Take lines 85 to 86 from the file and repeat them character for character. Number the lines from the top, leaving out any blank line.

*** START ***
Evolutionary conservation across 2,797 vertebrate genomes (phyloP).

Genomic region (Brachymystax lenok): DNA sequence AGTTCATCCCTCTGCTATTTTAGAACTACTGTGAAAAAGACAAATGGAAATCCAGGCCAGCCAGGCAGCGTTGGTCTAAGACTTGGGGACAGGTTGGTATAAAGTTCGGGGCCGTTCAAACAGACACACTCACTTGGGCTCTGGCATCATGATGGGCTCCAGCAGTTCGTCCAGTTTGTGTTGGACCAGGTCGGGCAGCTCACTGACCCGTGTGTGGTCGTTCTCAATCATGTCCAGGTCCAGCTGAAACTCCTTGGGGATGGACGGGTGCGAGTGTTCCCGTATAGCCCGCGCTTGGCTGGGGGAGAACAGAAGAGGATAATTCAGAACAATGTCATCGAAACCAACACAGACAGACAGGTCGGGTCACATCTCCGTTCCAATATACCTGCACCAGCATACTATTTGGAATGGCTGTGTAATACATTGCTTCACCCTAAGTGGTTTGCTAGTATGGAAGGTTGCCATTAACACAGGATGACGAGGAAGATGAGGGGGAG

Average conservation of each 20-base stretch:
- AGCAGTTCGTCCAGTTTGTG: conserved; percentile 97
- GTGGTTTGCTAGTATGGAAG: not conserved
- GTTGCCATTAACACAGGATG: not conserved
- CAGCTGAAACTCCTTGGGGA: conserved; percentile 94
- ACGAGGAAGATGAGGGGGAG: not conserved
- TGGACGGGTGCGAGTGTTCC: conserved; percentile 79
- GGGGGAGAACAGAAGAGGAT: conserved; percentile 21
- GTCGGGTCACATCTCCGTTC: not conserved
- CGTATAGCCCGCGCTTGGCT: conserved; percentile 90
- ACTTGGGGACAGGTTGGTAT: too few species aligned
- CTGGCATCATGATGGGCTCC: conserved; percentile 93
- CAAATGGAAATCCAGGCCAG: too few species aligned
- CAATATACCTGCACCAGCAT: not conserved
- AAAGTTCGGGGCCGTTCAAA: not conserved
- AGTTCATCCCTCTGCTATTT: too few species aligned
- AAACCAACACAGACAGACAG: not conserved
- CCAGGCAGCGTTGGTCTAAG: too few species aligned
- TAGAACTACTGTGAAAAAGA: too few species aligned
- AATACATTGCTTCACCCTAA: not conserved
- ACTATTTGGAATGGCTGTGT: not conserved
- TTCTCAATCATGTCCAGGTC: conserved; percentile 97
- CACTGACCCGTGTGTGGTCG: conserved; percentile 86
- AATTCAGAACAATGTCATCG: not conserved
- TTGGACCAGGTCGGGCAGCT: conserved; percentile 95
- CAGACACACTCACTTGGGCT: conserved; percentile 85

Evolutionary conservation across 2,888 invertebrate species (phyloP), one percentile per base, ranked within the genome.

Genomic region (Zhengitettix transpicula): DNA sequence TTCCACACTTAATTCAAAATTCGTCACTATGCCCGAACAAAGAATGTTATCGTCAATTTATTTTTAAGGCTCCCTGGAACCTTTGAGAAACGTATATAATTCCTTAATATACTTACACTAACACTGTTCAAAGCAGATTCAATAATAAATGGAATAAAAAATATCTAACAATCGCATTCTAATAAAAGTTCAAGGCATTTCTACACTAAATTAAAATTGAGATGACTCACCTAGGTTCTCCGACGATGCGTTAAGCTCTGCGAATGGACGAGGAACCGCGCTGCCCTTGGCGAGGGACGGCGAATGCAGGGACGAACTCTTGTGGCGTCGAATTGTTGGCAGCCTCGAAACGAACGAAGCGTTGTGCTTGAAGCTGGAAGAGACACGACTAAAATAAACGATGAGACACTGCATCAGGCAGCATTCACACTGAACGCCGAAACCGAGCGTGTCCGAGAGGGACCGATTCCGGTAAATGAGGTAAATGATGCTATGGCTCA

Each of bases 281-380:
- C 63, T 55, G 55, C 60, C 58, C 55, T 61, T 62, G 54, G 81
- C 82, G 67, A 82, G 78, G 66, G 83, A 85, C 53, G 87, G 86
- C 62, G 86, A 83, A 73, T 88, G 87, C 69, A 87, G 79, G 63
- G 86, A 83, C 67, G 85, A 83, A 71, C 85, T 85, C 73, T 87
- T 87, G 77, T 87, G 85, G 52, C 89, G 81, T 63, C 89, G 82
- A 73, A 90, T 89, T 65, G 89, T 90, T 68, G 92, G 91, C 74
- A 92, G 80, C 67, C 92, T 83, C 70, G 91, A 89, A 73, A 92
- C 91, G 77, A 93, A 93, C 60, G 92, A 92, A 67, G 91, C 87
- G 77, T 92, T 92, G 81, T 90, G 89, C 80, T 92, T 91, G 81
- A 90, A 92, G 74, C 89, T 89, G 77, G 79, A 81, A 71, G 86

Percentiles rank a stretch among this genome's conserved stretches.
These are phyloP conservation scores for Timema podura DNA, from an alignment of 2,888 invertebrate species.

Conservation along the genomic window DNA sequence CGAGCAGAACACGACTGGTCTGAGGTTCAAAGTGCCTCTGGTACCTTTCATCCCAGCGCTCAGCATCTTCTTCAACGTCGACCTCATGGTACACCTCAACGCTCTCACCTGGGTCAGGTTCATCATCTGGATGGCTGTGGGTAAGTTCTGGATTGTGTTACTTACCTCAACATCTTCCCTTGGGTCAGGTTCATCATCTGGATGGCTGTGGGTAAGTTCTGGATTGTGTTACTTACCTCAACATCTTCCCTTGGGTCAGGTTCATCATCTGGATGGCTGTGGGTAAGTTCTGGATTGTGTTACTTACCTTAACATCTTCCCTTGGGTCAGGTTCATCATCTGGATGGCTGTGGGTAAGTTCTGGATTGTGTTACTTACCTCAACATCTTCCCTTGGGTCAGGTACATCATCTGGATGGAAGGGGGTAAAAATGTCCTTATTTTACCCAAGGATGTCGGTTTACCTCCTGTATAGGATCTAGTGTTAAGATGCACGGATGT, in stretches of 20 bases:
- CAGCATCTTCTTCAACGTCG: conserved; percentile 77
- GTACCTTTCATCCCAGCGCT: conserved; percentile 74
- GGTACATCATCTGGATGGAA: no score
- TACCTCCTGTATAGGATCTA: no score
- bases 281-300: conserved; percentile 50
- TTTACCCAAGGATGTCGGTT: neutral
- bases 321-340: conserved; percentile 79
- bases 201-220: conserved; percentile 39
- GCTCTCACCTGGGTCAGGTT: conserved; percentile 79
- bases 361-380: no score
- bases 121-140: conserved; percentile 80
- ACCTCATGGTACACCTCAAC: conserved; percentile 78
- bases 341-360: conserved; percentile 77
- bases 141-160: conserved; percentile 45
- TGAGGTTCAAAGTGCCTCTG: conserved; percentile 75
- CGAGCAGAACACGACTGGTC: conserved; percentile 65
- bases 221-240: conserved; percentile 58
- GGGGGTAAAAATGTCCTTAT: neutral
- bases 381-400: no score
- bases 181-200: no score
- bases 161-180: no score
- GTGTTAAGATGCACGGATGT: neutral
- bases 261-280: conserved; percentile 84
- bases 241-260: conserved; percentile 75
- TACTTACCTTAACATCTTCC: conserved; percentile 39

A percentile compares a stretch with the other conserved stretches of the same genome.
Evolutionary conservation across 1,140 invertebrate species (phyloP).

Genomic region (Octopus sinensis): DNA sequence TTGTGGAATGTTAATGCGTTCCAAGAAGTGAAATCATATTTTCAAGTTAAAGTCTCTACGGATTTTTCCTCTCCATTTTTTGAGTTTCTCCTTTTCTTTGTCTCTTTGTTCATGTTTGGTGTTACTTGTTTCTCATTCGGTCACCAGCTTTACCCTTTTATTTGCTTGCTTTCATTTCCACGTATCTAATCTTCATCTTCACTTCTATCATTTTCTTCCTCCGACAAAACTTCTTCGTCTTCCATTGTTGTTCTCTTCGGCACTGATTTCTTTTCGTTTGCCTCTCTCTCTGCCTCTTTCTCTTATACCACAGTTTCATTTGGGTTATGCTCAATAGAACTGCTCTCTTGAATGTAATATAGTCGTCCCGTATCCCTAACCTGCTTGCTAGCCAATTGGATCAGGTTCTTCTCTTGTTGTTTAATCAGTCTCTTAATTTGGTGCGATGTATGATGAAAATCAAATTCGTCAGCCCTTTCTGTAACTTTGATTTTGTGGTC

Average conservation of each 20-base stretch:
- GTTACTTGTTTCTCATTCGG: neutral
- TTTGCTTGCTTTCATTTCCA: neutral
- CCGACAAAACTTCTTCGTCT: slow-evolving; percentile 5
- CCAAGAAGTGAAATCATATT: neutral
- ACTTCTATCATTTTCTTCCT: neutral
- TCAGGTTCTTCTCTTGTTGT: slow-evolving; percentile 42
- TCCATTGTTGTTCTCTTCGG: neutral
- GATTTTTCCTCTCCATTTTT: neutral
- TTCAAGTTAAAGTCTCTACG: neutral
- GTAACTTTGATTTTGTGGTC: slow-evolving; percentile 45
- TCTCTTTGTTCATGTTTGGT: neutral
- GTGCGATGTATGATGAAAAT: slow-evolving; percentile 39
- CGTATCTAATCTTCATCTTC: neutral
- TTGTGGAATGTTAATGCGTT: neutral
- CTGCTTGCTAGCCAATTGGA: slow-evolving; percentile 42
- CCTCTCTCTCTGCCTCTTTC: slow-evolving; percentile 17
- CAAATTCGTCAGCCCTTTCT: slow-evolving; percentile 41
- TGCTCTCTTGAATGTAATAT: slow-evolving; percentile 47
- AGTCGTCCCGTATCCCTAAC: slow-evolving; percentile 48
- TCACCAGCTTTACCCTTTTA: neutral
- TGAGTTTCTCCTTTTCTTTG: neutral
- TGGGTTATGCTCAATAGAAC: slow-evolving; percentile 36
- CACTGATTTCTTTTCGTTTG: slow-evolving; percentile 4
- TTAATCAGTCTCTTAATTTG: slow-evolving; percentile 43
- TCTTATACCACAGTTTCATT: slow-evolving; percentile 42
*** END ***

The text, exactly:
- GTGCGATGTATGATGAAAAT: slow-evolving; percentile 39
- CGTATCTAATCTTCATCTTC: neutral